these days requires care and attention to the design of an experience if you are intending to charge a premium.

I just finished my class at MIT Sloan on digital transformation. Not teaching it, of course. Taking it.

You see, learning is a passion of mine. And I find that some things are harder to learn than others unless you really get your head in the game, which is especially hard when you have a full-time job. I reasoned that if paying for a gym membership can be a motivator to go to the gym, I needed to locate a paid way to learn WTF “digital transformation” means. I’d come into contact with it via the management consultant world and it was bugging me that I hadn’t found a crisp meaning. So I splurged on an MIT-branded experience on the topic, instead of just watching a few YouTube videos like I usually try to do. Free videos and blog posts weren’t working for some reason.
There are plenty of “digital transformation” haterz who believe that it is a lot of consultant blah-blah-blah, and ultimately a waste of time and money. That depends whether you value the difference between a painkiller (immediate impact) versus a vitamin (possible impact). IMHO digital transformation is definitely a vitamin, and yet a lot of smart people reach for it while knowing that it’s not a painkiller. They have the foresight and accountability knowing that like any carefully selected vitamin that is procured with scrutiny, taking it regularly might make you live healthier. And even better, it might help you live longer.
So I dove into my 10-week course hoping to find the underlying chemical structure of the elusive digital transformation vitamin. What I quickly discovered was that I was disturbed by how the course was delivered. As a former agent of the MIT enterprise (I was a tenured professor at MIT many moons ago), I felt slightly aghast at the quality of the 3rd party commercial e-learning platform MIT used, which obviously sat atop an open source system I knew from two decades ago. The obvious seams of the computational machinery made it difficult to ignore how each module’s content was inconsistent in structure and format.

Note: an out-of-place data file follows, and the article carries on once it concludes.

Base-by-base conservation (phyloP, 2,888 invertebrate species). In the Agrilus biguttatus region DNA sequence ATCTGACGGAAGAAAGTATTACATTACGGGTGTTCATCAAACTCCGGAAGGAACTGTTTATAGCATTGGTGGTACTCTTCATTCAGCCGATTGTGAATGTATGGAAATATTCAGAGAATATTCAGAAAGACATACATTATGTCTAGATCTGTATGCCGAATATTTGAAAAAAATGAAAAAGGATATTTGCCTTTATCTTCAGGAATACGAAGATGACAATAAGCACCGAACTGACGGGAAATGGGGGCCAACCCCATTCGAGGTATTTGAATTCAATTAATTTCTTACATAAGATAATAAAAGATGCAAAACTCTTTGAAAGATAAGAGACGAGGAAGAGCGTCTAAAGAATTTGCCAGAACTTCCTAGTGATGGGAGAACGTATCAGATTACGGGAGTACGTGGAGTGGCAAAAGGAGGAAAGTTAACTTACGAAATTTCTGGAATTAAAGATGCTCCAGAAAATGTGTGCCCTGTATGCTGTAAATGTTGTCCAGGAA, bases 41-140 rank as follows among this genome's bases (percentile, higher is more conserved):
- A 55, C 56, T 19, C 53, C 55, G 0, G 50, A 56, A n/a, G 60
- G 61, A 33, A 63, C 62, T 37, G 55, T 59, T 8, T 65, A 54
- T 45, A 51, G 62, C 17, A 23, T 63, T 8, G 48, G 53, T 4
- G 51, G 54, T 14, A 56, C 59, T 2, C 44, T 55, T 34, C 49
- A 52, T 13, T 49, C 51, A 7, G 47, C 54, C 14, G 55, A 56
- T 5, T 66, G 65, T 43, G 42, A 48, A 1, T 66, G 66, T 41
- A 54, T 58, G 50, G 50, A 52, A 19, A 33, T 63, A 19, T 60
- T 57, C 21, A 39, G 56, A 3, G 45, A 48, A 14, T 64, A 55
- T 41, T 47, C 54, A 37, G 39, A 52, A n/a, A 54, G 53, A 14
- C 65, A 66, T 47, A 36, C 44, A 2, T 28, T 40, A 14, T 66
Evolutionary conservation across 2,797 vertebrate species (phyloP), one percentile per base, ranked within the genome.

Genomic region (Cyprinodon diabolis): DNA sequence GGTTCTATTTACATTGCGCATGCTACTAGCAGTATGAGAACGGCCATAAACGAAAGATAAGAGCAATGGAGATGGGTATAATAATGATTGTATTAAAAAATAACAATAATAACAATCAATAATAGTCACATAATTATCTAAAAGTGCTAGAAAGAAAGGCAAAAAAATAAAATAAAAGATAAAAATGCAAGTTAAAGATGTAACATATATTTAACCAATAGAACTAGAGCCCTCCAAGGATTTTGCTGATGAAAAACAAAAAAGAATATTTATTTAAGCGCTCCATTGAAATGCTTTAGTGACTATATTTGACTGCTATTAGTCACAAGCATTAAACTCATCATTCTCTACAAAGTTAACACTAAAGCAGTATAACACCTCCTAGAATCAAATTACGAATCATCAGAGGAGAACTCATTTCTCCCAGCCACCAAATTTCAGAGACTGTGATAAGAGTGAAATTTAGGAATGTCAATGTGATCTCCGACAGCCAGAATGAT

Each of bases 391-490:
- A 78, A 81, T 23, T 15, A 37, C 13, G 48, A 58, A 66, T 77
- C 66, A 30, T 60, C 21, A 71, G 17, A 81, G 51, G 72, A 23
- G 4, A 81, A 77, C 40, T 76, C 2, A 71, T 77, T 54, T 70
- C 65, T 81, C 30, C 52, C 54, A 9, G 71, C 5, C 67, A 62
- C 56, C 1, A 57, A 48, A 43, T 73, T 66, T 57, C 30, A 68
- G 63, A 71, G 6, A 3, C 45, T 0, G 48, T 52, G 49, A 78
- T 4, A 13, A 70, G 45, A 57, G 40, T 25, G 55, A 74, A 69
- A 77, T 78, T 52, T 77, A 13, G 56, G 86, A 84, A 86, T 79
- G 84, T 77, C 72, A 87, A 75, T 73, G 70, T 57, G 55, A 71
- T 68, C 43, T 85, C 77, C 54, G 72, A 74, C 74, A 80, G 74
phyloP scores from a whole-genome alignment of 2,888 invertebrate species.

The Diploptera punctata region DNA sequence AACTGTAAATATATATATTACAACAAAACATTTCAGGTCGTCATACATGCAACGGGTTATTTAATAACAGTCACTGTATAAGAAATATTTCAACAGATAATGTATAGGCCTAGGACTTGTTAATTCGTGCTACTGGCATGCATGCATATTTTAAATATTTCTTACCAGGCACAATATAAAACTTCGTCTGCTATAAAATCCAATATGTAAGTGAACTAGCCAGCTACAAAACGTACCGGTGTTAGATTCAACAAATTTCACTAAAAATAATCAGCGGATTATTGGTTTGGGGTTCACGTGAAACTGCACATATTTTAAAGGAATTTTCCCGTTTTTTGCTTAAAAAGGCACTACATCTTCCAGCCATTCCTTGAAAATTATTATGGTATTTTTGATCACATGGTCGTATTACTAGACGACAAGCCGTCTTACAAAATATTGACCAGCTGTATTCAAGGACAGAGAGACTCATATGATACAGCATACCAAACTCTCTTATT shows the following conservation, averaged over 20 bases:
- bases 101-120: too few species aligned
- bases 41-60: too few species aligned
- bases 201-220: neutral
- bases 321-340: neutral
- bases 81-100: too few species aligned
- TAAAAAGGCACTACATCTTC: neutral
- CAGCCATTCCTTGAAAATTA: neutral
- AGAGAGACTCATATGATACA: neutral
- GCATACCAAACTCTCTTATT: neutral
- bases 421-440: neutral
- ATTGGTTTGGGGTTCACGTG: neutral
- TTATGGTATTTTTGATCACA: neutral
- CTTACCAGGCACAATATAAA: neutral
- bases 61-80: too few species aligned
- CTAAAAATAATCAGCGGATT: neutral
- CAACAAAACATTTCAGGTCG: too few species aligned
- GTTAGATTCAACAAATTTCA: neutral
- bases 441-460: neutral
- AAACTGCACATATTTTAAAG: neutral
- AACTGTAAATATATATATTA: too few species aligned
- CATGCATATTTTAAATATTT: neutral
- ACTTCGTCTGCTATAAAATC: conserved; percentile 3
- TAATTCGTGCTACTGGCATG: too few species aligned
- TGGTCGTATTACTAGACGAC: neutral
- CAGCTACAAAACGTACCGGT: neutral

In traditional “design” terms, this is the problem when so-called “form” (how it feels) and “content” (what it does) are not aligned. I felt like I personally paid for a set of training sessions at a fancy gym, and later found that each workout machine was inconsistent from the rest. Furthermore, when I peeled the Peloton sticker off of one of the machines, I discovered that it was actually a stiff, old Boeing 727 seat from my childhood memories.
But I definitely got my money’s worth from this bad experience. Because the main thesis of digital transformation is that it consists of two different kinds of activities for a business:
Digitizing: Taking what is an existing process or activity and making it electronic to create cost efficiencies.
Digitalizing: Realizing an entirely new digital business that can take on the likes of Amazon or Netflix to generate new topline revenue.
My MIT class had been digitized over a few years, as was evident by the discontinuity of the content. Over those iterations, it was able to eventually take over the job of the existing paper-based content. The course content had gotten digitized, and now could be easily reused and re-provisioned for other purposes.
Digitizing is easy, but succeeding in digitalization these days requires care and attention to the design of an experience if you are intending to charge a premium.
Then, it was likely moved to be sold on a third-party platform under the MIT brand, to bring in an entirely new revenue stream for MIT. Moving their content to this next phase was their act of digitalization. Me, the consumer, then contributed to MIT’s new topline revenue growth through Sloan’s digitalizing what had been digitized in the past.
The only glorious “bug” in this approach, however, is that I’m unlikely to ever pay for another poorly digitalized MIT Sloan product. And although I know that the course I took wasn’t in their Lexus line — it was more of a regular Toyota model, costing only a couple (versus ten) thousand dollars — it made me think how difficult it will be for higher education to digitalize what they do without a much better understanding of user experience. Digitizing is easy, but succeeding in digitalization these days requires care and attention to the design of an experience if you are intending to charge a premium.
Oddly enough, I feel like my money was entirely well spent. Maybe I should teach a course on it in the future. But, a properly digitalized one :+).
Interested in learning my dad’s fried chicken wings algorithm — I posted on that here on Medium a couple weeks back. And if the topic of How To Speak Machine interests you, there’s a book for that. Thank you for tuning in! — JM